How Google Earth Illustrates Climate Change

A picture is worth a thousand words

Key Takeaways

  • Google Earth’s time-lapse photos take a look at how climate change has affected the Earth over almost four decades. 
  • The time-lapse photos show drastic changes in the Earth’s landscapes, while also noting the potential for improvement with certain conservation efforts. 
  • Experts say this photo evidence of climate change is a more accessible way for people to understand the planet’s issues.
A satellite with the Earth in the background.

koto_feja / Getty Images

Google Earth is letting you see how climate change is affecting the planet with new interactive time-lapse photos

Just in time for Earth Day, the time-lapse photos give a glimpse into the extreme changes in the environment over almost four decades. Experts hope that the images will impact people by showing them first-hand the real challenges the planet faces if humans collectively continue on this path. 

"[This project] has the power to shape a public understanding of what’s at stake when we’re talking about climate change," Dr. Zeke Baker, an assistant professor of Sociology at Sonoma State University, told Lifewire over the phone. 

"It’s an impressive project that likely only a technology company like Google could pull off."

The Science Side 

The project is a collaborative partnership between Google and the CREATE Lab at Carnegie Mellon University. The time-lapse sequence consists of 24 million satellite photos from the past 37 years compiled into an interactive 4D experience. 

A desert floor, dry and cracked open. (Clark Dry Lake, Anza Borrego Desert State Park California, USA)

Alan Majchrowicz / Getty Images

Google said the changing photos revealed five themes of climate change: forest change, urban growth, warming temperatures, sources of energy, and the world’s natural beauty. Google Earth lets you further explore these themes with specific photo examples and a guided tour on each topic to better understand its impact. 

Baker said that while the photos are impressive, the way in which Google presents them helps connect people to real climate-change issues. 

"Their framing around it is great, as far as they're not just putting it out there. They’re connecting it to the issues of climate change through coordinating it into different topical areas, while also emphasizing the ways in which you can see how things could have been otherwise," Baker said. 

Baker said you clearly can see the difference in photos where there have been conservation efforts, compared to areas where there have not.

Even though the photos end in 2021, Baker said it’s easy to assume what kind of grim future lies ahead for our planet. 

"What is different about this kind of data is that it’s... much more accessible to people, and it doesn't have to rely on physics or science at all."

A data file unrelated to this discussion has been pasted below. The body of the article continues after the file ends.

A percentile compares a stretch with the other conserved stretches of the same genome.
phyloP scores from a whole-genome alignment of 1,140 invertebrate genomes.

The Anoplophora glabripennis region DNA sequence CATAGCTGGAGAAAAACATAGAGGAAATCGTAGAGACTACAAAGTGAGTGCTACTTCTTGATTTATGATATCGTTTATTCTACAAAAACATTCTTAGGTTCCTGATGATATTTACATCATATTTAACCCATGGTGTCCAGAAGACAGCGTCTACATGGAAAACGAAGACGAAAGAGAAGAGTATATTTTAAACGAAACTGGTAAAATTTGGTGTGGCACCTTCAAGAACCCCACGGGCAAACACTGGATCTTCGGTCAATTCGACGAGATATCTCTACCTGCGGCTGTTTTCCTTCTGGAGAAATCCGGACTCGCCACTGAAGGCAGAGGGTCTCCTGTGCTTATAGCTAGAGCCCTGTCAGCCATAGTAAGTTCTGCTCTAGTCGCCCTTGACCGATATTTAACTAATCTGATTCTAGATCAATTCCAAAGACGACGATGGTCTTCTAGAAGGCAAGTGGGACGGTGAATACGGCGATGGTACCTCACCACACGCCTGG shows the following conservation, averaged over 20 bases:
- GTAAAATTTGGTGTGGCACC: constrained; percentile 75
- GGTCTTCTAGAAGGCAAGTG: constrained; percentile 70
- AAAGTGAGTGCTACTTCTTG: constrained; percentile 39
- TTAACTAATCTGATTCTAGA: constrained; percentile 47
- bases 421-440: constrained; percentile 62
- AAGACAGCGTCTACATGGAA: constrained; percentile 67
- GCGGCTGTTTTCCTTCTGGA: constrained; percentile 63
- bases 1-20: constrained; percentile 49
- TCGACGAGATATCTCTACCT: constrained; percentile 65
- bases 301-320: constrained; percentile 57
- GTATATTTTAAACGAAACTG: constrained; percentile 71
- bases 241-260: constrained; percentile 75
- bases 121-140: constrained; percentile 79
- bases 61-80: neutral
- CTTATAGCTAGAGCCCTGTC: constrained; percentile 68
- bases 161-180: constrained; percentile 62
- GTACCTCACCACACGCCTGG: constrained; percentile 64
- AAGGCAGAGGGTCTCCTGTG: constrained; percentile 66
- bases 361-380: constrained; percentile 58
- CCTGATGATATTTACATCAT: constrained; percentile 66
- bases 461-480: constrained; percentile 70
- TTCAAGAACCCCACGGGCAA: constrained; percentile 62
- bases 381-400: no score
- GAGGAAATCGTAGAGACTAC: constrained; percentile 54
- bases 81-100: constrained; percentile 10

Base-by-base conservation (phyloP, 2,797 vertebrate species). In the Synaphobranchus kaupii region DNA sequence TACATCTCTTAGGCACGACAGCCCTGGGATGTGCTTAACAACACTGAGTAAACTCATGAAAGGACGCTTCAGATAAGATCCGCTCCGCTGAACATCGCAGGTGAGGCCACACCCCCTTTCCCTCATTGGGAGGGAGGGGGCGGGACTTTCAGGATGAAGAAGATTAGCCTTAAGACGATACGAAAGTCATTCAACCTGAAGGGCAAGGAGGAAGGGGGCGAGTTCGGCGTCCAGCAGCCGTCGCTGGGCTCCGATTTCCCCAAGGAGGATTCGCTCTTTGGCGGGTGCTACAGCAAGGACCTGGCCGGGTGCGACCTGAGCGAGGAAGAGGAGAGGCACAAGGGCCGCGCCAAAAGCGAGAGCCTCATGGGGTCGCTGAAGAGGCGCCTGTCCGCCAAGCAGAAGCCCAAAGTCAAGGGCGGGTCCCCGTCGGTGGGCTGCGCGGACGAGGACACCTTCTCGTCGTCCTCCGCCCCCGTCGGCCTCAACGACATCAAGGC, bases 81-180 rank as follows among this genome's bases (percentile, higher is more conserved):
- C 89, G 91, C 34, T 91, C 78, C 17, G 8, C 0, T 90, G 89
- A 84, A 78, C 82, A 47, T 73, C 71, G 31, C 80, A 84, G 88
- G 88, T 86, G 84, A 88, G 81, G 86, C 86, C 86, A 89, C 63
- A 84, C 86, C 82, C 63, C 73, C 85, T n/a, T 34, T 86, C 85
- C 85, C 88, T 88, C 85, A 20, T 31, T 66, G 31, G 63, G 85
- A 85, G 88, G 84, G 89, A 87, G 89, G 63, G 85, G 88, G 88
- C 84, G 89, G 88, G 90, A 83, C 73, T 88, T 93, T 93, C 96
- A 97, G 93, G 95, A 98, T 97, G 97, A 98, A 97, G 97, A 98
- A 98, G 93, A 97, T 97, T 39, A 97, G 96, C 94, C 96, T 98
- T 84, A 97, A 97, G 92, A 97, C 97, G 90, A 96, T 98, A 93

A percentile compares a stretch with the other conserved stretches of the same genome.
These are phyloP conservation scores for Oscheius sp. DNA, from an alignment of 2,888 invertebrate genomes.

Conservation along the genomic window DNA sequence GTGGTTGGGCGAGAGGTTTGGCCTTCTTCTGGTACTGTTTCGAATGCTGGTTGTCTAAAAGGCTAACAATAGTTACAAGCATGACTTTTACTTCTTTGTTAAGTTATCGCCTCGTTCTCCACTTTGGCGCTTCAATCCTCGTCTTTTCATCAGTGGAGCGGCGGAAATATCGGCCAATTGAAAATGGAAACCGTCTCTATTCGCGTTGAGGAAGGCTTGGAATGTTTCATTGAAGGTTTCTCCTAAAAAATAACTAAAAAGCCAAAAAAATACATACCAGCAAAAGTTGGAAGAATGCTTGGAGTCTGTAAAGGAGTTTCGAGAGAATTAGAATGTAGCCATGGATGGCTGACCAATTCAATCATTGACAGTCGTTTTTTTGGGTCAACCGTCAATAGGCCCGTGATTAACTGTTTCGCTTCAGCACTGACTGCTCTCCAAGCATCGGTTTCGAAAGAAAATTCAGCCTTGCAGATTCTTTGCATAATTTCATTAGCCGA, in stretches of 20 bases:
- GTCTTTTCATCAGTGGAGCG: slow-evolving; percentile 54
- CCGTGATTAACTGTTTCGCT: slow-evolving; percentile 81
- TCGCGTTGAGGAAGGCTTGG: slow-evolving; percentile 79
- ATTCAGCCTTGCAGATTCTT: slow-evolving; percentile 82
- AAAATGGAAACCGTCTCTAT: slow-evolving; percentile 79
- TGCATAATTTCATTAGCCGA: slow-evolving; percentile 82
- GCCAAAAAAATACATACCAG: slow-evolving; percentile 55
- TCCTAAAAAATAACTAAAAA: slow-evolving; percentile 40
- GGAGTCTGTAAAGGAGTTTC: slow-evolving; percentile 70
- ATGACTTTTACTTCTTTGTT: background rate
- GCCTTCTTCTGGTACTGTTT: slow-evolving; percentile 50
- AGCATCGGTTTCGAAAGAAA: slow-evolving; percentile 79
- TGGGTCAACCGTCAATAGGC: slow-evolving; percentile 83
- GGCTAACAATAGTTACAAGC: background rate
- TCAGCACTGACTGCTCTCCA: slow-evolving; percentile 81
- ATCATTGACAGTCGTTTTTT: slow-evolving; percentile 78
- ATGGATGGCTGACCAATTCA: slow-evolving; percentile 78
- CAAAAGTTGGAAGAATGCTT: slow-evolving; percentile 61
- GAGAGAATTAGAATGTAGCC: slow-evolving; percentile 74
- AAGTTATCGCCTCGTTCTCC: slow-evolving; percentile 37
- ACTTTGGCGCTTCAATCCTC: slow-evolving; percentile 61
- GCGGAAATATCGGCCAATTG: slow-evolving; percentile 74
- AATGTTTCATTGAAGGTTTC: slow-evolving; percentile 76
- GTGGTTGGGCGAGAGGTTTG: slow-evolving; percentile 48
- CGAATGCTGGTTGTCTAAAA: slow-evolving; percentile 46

"Oftentimes, we hear we have 12 years to change the energy system, or that by 2030 we may face a climate change tipping point," he said. "That kind of framing of the future can be difficult for people to grapple with, whereas if you're looking at imagery, it’s easier to see that trajectory." 

Making Evidence Accessible 

Despite evidence like this project, there is still an ongoing debate around climate change and information related to it. 

"All kinds of filters—politics, education, media consumption—go into how people digest and interpret climate information, and how they respond to media attention that connects extreme events to climate change," Baker said. 

The kind of climate-change evidence the public usually gets is through news articles or statistics. Still, Baker said photographic evidence like Google Earth’s could be more successful in really showing what’s happening. 

"What is different about this kind of data is that it’s not the same as climate science data, which is really hard to present to a public audience," he said. "It’s much more accessible to people, and it doesn't have to rely on physics or science at all." 

Cody Nehiba, an assistant professor of research at Louisiana State University's Center for Energy Studies, added that these photos could significantly impact people who view them, particularly if they’ve actually been to those places. 

"Seeing the effects of climate change where you live or in places you have visited can make these impacts feel more personal," Nehiba wrote in an email to Lifewire. 

"Hopefully, this personal connection can help nudge individuals (and firms) into internalizing some of the pollution costs they impose on society and make changes to reduce their impacts on the planet."

Overall, Google Earth's photos make something that can sometimes seem too vast of an issue very real, and something we have to face head-on. 

"The issue of climate change in the public eye and in science has always been a matter of representation and how you define and represent this thing that we call climate change," Baker said. 

"This [project] gives us a new representation of how we are interacting with the environment around us."

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